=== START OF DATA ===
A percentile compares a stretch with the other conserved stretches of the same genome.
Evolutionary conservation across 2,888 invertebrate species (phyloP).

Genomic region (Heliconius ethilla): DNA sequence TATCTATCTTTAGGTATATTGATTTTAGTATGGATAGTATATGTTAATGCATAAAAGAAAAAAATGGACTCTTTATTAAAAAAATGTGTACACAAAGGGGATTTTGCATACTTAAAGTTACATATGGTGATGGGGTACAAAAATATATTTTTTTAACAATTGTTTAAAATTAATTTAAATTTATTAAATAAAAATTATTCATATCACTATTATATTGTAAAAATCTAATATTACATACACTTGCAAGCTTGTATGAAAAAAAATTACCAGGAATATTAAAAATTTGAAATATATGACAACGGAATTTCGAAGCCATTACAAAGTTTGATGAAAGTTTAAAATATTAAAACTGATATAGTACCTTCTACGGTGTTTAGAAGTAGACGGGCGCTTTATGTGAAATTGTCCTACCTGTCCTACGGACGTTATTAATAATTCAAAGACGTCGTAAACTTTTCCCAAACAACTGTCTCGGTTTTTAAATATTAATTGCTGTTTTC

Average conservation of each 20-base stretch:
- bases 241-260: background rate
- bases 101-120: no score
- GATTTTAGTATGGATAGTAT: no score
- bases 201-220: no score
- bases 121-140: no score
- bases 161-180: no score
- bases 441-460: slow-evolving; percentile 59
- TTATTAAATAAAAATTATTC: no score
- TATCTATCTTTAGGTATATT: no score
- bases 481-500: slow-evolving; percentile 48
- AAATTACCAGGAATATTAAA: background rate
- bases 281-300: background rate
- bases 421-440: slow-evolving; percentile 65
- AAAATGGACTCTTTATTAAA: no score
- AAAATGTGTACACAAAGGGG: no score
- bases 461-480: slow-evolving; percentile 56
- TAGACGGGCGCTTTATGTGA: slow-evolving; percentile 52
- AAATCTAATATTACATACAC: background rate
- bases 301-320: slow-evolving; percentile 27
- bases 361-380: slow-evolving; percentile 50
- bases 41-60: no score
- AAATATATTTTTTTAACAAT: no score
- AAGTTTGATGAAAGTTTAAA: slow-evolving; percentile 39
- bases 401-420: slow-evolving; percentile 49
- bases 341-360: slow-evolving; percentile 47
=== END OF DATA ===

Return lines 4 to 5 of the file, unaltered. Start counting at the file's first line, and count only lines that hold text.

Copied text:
Average conservation of each 20-base stretch:
- bases 241-260: background rate